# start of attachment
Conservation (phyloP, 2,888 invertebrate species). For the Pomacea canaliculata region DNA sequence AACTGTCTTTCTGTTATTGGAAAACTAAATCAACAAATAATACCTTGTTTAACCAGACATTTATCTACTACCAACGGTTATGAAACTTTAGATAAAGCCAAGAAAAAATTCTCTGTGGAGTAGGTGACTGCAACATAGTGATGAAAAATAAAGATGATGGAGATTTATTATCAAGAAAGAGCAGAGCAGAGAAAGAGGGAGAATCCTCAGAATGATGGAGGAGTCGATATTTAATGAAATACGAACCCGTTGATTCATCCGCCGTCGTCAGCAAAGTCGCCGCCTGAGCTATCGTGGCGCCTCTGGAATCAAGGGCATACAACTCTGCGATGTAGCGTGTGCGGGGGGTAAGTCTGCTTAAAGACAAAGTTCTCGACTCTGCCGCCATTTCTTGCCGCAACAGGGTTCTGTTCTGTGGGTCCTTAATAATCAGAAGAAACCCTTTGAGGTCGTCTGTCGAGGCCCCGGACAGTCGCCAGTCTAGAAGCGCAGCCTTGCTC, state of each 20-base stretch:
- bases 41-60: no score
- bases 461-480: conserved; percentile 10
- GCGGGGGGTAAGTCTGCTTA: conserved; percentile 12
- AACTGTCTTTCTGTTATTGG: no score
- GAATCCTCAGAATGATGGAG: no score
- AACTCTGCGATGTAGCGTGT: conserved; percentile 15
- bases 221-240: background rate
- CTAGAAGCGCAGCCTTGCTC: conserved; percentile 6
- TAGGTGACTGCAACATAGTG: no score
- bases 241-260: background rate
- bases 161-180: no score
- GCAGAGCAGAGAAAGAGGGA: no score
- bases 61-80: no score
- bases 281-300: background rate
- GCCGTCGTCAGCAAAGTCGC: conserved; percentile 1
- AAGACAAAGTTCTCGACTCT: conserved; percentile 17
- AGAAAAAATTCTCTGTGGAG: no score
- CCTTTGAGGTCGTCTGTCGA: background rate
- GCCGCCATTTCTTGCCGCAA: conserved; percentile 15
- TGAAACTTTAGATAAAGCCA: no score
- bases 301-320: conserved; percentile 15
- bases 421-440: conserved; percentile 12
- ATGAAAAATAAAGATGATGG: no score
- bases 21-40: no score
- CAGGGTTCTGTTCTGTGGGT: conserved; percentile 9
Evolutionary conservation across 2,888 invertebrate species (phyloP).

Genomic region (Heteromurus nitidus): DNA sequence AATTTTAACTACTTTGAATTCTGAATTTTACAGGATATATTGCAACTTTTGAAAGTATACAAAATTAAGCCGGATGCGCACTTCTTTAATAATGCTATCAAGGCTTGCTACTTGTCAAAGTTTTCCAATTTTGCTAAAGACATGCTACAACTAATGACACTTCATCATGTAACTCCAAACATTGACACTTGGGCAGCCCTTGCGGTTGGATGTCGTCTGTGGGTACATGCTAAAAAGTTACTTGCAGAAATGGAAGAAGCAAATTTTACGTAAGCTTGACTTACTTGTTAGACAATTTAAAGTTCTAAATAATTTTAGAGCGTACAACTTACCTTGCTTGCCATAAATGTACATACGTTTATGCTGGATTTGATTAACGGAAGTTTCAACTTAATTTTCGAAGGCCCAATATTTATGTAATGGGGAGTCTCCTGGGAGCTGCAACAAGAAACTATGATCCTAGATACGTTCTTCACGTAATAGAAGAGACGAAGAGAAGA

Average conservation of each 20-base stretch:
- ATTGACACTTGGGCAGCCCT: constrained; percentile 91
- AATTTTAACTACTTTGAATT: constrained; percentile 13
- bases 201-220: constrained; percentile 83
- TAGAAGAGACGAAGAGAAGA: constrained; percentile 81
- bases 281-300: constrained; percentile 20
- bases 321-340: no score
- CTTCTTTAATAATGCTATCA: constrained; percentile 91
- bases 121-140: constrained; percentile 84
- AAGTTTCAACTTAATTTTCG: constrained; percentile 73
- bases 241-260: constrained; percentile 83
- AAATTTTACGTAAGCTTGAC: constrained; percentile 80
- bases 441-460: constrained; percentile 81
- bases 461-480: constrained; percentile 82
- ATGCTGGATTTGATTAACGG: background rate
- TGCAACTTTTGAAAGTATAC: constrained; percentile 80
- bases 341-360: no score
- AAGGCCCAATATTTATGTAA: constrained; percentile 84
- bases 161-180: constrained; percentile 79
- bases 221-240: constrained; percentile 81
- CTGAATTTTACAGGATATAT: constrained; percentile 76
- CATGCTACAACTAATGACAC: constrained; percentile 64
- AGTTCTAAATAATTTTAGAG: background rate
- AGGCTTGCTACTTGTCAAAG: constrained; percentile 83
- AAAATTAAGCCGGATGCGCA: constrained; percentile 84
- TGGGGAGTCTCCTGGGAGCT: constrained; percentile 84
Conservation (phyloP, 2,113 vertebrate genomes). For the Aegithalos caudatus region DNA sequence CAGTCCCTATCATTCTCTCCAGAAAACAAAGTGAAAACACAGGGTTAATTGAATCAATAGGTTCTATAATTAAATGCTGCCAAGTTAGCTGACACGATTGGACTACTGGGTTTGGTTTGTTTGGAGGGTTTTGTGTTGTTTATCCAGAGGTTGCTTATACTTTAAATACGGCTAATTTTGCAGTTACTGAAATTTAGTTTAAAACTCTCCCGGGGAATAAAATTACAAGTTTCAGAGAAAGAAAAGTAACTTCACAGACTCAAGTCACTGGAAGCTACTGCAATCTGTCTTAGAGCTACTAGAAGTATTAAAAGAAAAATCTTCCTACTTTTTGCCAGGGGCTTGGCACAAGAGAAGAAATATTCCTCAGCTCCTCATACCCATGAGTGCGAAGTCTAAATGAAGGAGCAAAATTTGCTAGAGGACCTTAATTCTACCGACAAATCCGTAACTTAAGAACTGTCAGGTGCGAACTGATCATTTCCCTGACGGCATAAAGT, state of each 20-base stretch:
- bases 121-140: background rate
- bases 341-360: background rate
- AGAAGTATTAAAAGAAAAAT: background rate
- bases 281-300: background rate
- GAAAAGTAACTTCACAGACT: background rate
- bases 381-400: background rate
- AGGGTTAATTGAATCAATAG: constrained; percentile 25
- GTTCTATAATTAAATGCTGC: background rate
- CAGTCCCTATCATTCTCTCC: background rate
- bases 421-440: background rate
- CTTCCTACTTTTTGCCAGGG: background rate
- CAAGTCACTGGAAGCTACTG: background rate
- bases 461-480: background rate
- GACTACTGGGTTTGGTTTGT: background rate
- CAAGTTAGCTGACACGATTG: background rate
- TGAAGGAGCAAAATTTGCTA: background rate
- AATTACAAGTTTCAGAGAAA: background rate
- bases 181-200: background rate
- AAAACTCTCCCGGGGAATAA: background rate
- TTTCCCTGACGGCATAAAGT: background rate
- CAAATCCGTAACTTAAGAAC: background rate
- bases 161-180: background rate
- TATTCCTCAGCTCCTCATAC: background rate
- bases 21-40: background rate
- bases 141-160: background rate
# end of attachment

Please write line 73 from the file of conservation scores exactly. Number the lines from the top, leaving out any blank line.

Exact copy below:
- bases 181-200: background rate